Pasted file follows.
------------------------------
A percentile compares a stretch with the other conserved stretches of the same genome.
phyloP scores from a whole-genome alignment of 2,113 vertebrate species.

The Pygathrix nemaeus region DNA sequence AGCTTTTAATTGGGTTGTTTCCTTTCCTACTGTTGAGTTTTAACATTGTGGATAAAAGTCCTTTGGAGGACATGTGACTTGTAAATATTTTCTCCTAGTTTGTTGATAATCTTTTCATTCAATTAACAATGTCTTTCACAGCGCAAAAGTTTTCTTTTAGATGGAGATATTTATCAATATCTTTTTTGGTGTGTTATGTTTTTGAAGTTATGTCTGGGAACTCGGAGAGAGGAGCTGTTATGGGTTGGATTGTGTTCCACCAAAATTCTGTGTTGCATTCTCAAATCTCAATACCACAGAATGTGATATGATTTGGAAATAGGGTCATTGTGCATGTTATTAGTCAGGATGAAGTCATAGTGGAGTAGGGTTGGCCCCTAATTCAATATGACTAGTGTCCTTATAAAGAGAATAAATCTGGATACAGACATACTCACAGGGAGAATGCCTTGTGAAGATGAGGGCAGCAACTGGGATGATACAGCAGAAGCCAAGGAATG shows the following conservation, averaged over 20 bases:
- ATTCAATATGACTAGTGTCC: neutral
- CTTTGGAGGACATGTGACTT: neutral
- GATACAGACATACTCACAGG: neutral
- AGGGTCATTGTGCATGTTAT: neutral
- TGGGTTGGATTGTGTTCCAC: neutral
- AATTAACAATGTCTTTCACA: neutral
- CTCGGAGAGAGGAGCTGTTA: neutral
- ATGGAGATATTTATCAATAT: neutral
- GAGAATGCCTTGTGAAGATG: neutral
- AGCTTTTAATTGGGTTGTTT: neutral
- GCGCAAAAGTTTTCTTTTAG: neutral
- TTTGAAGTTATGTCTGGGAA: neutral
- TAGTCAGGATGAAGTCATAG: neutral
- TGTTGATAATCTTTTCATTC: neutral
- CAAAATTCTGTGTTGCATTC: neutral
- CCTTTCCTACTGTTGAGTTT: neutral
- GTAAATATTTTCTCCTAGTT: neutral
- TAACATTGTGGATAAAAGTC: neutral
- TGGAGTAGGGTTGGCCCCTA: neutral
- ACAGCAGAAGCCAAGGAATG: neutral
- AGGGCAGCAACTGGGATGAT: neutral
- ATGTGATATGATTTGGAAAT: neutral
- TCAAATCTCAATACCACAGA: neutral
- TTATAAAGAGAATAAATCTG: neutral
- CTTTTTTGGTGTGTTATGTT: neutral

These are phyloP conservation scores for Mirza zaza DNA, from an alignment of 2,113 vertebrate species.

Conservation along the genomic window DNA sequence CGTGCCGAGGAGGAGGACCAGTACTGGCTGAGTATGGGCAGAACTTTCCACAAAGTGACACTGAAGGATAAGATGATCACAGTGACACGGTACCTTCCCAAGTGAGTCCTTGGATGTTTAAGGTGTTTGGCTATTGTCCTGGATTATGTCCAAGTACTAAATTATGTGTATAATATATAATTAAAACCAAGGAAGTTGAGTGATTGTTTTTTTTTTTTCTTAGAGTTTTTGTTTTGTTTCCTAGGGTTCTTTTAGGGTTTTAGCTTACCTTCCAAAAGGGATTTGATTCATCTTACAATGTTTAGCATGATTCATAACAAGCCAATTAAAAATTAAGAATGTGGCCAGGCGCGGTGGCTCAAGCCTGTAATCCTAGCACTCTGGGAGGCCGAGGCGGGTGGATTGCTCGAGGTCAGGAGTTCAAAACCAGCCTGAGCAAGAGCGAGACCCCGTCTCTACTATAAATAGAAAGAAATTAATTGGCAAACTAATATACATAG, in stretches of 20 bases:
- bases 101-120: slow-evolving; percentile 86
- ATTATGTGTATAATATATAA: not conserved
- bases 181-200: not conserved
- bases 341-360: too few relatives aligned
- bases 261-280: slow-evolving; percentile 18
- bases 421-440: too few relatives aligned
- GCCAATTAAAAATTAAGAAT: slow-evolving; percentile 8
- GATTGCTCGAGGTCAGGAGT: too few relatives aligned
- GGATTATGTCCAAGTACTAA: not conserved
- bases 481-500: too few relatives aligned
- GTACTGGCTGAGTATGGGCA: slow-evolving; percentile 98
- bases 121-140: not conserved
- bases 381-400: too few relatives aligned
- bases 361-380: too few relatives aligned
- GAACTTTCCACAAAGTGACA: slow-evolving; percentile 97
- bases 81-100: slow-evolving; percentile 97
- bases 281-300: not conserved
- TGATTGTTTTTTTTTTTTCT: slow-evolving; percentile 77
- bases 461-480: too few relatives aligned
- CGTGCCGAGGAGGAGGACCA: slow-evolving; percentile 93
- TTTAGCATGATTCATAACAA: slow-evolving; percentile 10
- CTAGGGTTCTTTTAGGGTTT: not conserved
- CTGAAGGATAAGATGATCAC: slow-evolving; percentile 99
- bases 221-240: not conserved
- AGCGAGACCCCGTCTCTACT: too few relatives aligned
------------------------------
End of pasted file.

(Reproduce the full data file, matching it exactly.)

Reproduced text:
A percentile compares a stretch with the other conserved stretches of the same genome.
phyloP scores from a whole-genome alignment of 2,113 vertebrate species.

The Pygathrix nemaeus region DNA sequence AGCTTTTAATTGGGTTGTTTCCTTTCCTACTGTTGAGTTTTAACATTGTGGATAAAAGTCCTTTGGAGGACATGTGACTTGTAAATATTTTCTCCTAGTTTGTTGATAATCTTTTCATTCAATTAACAATGTCTTTCACAGCGCAAAAGTTTTCTTTTAGATGGAGATATTTATCAATATCTTTTTTGGTGTGTTATGTTTTTGAAGTTATGTCTGGGAACTCGGAGAGAGGAGCTGTTATGGGTTGGATTGTGTTCCACCAAAATTCTGTGTTGCATTCTCAAATCTCAATACCACAGAATGTGATATGATTTGGAAATAGGGTCATTGTGCATGTTATTAGTCAGGATGAAGTCATAGTGGAGTAGGGTTGGCCCCTAATTCAATATGACTAGTGTCCTTATAAAGAGAATAAATCTGGATACAGACATACTCACAGGGAGAATGCCTTGTGAAGATGAGGGCAGCAACTGGGATGATACAGCAGAAGCCAAGGAATG shows the following conservation, averaged over 20 bases:
- ATTCAATATGACTAGTGTCC: neutral
- CTTTGGAGGACATGTGACTT: neutral
- GATACAGACATACTCACAGG: neutral
- AGGGTCATTGTGCATGTTAT: neutral
- TGGGTTGGATTGTGTTCCAC: neutral
- AATTAACAATGTCTTTCACA: neutral
- CTCGGAGAGAGGAGCTGTTA: neutral
- ATGGAGATATTTATCAATAT: neutral
- GAGAATGCCTTGTGAAGATG: neutral
- AGCTTTTAATTGGGTTGTTT: neutral
- GCGCAAAAGTTTTCTTTTAG: neutral
- TTTGAAGTTATGTCTGGGAA: neutral
- TAGTCAGGATGAAGTCATAG: neutral
- TGTTGATAATCTTTTCATTC: neutral
- CAAAATTCTGTGTTGCATTC: neutral
- CCTTTCCTACTGTTGAGTTT: neutral
- GTAAATATTTTCTCCTAGTT: neutral
- TAACATTGTGGATAAAAGTC: neutral
- TGGAGTAGGGTTGGCCCCTA: neutral
- ACAGCAGAAGCCAAGGAATG: neutral
- AGGGCAGCAACTGGGATGAT: neutral
- ATGTGATATGATTTGGAAAT: neutral
- TCAAATCTCAATACCACAGA: neutral
- TTATAAAGAGAATAAATCTG: neutral
- CTTTTTTGGTGTGTTATGTT: neutral

These are phyloP conservation scores for Mirza zaza DNA, from an alignment of 2,113 vertebrate species.

Conservation along the genomic window DNA sequence CGTGCCGAGGAGGAGGACCAGTACTGGCTGAGTATGGGCAGAACTTTCCACAAAGTGACACTGAAGGATAAGATGATCACAGTGACACGGTACCTTCCCAAGTGAGTCCTTGGATGTTTAAGGTGTTTGGCTATTGTCCTGGATTATGTCCAAGTACTAAATTATGTGTATAATATATAATTAAAACCAAGGAAGTTGAGTGATTGTTTTTTTTTTTTCTTAGAGTTTTTGTTTTGTTTCCTAGGGTTCTTTTAGGGTTTTAGCTTACCTTCCAAAAGGGATTTGATTCATCTTACAATGTTTAGCATGATTCATAACAAGCCAATTAAAAATTAAGAATGTGGCCAGGCGCGGTGGCTCAAGCCTGTAATCCTAGCACTCTGGGAGGCCGAGGCGGGTGGATTGCTCGAGGTCAGGAGTTCAAAACCAGCCTGAGCAAGAGCGAGACCCCGTCTCTACTATAAATAGAAAGAAATTAATTGGCAAACTAATATACATAG, in stretches of 20 bases:
- bases 101-120: slow-evolving; percentile 86
- ATTATGTGTATAATATATAA: not conserved
- bases 181-200: not conserved
- bases 341-360: too few relatives aligned
- bases 261-280: slow-evolving; percentile 18
- bases 421-440: too few relatives aligned
- GCCAATTAAAAATTAAGAAT: slow-evolving; percentile 8
- GATTGCTCGAGGTCAGGAGT: too few relatives aligned
- GGATTATGTCCAAGTACTAA: not conserved
- bases 481-500: too few relatives aligned
- GTACTGGCTGAGTATGGGCA: slow-evolving; percentile 98
- bases 121-140: not conserved
- bases 381-400: too few relatives aligned
- bases 361-380: too few relatives aligned
- GAACTTTCCACAAAGTGACA: slow-evolving; percentile 97
- bases 81-100: slow-evolving; percentile 97
- bases 281-300: not conserved
- TGATTGTTTTTTTTTTTTCT: slow-evolving; percentile 77
- bases 461-480: too few relatives aligned
- CGTGCCGAGGAGGAGGACCA: slow-evolving; percentile 93
- TTTAGCATGATTCATAACAA: slow-evolving; percentile 10
- CTAGGGTTCTTTTAGGGTTT: not conserved
- CTGAAGGATAAGATGATCAC: slow-evolving; percentile 99
- bases 221-240: not conserved
- AGCGAGACCCCGTCTCTACT: too few relatives aligned